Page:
Social media usage at UACES is governed by all official policies. Read the policies before engaging in any social media campaign as part of your official duties. All uses of social media must follow the professional ethical standards expected of UACES employees. These guidelines are in addition to, and complement, any existing policies or guidelines regarding the use of technology, computers, e-mail and the internet.

Specific policies of interest related to social media include but are not limited to:
University of Arkansas Division of Agriculture
Brand Identity and Logo Standards and Guidelines

University of Arkansas Division of Agriculture
Code of Ethics
PMGS-09-4 Policy and Management Guidelines Division of Agriculture

System Management, Office Management, Employee Conduct
Policy Number: C.E.S.P. 4-11
New: 3-6-2012
Replaces C.E.S.P. 4-10 and C.E.S.P. 4-6

System Management, Office Management, Computer and Network Use
Policy Number: C.E.S.P. 4-19
Date Revised: 4-20-2012
Supersedes: 8-20-2009

System Management, Office Management, Management of E-mail
Policy Number: C.E.S.P. 4-25
Date Revised: 8-20-2009
Supersedes: 1-16-2003

Civil Rights Compliance, Public Notification of Nondiscrimination
Policy Number: C.E.S.P. 2-4
Date Revised: 12-12-2006
Supersedes: 1-16-2004

Personnel Employment Policies, Political Activities
Policy Number: C.E.S.P. 1-9
Date Revised: 6-3-2004
Supersedes: 4-5-2001

Advertising on behalf of external vendors is prohibited on Extension social media presences. Be mindful of the policies set by social media sites.

Obey copyright law.

Ensure content is accessible to those with disabilities. Add captions to photos and videos. Always include contact information on all social media platforms for clients to connect with the agent or specialist directly.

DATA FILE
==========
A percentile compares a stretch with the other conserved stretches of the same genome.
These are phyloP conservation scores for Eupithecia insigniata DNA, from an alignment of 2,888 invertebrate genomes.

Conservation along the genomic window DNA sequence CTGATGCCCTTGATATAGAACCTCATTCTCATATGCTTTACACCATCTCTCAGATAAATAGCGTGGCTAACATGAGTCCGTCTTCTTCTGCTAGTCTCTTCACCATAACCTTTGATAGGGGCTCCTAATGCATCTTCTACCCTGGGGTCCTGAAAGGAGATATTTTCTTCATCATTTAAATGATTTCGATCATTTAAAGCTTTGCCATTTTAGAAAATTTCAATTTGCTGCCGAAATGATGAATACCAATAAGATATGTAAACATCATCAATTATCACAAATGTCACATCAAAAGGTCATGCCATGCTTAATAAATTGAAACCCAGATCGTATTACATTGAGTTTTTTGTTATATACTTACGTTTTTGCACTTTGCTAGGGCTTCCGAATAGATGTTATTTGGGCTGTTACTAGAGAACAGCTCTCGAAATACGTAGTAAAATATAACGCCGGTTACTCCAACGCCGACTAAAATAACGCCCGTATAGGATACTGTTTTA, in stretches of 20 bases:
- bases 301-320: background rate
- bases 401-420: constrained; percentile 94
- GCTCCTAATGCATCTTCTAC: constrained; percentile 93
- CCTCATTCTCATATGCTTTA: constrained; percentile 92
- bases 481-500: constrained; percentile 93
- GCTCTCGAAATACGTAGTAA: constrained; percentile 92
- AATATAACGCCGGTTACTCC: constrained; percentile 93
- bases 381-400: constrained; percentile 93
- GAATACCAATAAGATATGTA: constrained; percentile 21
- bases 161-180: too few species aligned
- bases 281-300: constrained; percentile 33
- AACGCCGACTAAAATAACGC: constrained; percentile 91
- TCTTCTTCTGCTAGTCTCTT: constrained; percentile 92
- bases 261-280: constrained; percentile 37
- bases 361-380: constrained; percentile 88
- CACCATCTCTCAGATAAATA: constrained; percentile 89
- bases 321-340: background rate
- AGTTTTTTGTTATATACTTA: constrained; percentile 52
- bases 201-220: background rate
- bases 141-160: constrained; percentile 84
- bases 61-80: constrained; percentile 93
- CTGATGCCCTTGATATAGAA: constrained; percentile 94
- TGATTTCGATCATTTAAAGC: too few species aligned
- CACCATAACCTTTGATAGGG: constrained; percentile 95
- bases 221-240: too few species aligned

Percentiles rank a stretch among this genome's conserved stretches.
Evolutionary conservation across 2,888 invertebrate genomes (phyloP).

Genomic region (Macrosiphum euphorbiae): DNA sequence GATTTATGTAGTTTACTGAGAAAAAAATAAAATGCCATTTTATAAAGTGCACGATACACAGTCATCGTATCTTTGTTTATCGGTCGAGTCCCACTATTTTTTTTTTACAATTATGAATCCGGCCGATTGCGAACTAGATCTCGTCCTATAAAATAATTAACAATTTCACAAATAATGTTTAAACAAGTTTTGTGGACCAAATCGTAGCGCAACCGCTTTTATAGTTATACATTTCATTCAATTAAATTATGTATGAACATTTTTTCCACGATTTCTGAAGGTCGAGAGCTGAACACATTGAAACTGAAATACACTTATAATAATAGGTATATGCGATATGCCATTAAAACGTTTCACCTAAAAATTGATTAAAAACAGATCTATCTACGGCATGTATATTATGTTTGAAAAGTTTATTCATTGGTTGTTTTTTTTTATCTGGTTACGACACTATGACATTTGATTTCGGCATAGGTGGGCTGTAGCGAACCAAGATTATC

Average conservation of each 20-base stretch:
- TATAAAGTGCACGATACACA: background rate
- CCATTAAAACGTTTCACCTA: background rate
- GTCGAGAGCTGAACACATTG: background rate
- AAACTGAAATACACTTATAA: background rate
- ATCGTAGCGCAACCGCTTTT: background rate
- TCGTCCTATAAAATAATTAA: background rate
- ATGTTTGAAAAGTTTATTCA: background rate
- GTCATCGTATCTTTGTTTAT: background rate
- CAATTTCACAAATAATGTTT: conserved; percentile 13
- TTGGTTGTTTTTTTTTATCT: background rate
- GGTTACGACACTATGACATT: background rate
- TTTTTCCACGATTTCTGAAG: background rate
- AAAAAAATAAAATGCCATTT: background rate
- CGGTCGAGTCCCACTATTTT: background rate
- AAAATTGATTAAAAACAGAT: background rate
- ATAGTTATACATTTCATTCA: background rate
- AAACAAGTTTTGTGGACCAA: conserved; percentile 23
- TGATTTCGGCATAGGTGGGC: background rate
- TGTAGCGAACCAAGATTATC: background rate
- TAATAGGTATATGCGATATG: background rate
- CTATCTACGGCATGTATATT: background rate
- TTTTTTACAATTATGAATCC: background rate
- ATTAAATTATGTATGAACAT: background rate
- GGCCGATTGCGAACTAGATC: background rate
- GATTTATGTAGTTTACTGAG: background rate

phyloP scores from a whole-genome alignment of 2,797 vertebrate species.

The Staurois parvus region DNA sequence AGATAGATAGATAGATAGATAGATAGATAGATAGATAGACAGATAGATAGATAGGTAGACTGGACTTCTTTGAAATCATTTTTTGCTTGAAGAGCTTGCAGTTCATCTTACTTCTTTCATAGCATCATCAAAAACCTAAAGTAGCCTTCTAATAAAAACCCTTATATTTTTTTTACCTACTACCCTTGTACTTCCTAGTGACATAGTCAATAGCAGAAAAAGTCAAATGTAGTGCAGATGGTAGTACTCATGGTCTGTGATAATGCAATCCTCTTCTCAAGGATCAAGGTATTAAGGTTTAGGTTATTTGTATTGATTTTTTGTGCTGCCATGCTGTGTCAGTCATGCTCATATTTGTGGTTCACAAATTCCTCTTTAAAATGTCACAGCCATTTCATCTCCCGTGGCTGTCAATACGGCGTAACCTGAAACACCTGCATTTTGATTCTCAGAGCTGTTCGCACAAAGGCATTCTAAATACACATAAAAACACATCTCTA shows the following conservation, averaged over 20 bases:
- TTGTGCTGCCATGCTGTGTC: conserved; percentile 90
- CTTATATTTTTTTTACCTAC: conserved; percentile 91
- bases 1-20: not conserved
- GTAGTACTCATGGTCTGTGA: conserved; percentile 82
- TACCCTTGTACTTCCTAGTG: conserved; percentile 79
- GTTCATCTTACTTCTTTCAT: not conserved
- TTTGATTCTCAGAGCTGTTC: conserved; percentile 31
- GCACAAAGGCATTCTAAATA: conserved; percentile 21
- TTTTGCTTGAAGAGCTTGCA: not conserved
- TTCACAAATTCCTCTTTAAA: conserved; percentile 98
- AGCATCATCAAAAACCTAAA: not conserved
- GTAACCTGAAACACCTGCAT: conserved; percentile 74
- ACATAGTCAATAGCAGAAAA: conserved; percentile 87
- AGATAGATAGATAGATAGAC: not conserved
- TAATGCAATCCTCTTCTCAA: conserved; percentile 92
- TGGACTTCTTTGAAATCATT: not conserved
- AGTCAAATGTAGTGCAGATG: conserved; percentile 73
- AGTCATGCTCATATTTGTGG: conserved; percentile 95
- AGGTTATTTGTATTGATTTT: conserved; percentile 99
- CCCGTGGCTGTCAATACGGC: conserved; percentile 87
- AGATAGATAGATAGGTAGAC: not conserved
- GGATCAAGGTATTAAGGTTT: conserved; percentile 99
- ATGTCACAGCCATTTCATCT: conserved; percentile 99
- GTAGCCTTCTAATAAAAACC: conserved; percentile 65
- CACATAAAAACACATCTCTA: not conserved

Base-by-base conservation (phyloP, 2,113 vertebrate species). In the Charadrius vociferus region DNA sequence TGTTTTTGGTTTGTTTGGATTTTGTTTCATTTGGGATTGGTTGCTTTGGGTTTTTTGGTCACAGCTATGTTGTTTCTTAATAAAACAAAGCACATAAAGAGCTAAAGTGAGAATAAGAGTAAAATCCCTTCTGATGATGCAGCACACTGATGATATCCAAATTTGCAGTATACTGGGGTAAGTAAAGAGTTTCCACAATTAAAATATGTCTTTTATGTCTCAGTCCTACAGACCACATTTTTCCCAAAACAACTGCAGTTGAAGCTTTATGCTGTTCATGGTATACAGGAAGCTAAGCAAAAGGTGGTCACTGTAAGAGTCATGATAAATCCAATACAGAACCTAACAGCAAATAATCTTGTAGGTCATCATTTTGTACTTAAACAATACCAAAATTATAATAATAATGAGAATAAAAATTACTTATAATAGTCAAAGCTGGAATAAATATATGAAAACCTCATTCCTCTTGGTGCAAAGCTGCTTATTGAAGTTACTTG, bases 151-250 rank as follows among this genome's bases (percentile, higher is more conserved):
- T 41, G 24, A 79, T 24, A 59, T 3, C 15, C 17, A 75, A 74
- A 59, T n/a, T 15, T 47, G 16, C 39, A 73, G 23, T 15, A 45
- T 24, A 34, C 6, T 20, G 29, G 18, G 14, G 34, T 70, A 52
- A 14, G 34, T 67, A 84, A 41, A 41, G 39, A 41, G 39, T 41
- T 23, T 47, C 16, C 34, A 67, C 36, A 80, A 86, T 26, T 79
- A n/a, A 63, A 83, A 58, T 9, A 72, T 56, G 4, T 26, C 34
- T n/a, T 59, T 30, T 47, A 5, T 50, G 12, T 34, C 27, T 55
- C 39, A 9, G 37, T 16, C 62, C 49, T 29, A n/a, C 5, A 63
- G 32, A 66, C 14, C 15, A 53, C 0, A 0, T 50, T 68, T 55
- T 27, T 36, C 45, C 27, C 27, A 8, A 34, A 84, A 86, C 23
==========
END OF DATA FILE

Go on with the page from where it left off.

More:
If you have questions about policies or social media practices, contact Amy Cole.

Getting Started

Before engaging in work-related social media, employees must register their social media accounts (individually) with UACES at 501-671-2304. Designate who will be responsible for the account and ensure you have a backup person in your department and approval from a supervisor before starting to post. All active accounts will be listed in the UACES social media directory.

Social media accounts for UACES entities, including 4-H, EHC, Master Gardeners and any other entity representing UACES, should be set up by the county agent or specialist. In the event an account is set up by a club member for the entire group, a county agent or specialist must be added as an administrator to maintain settings and controls as set forth in these guidelines.

If you need assistance choosing a social media platform or setting up an account, please contact Amy Cole,


It's not permissible to post confidential information. Think before you post. Be mindful of posting personal information you wouldn't want clients or co-workers to know. Don't post anything you wouldn't say in public. What's posted online is online forever. It's not just about the organization but also about protecting your own online reputation as well. Don't talk negatively about anyone, especially co-workers or competitors.

Your posts should never include:

• Sensitive financial or legal information.
• Confidential information.
• Sensitive or personal medical information that would violate HIPPA regulations.

Protect minors. When posting photos of 4-H youth or other minors, follow this format: First Name, First Initial of Last Name, County; ex.: Joe S., Anywhere County.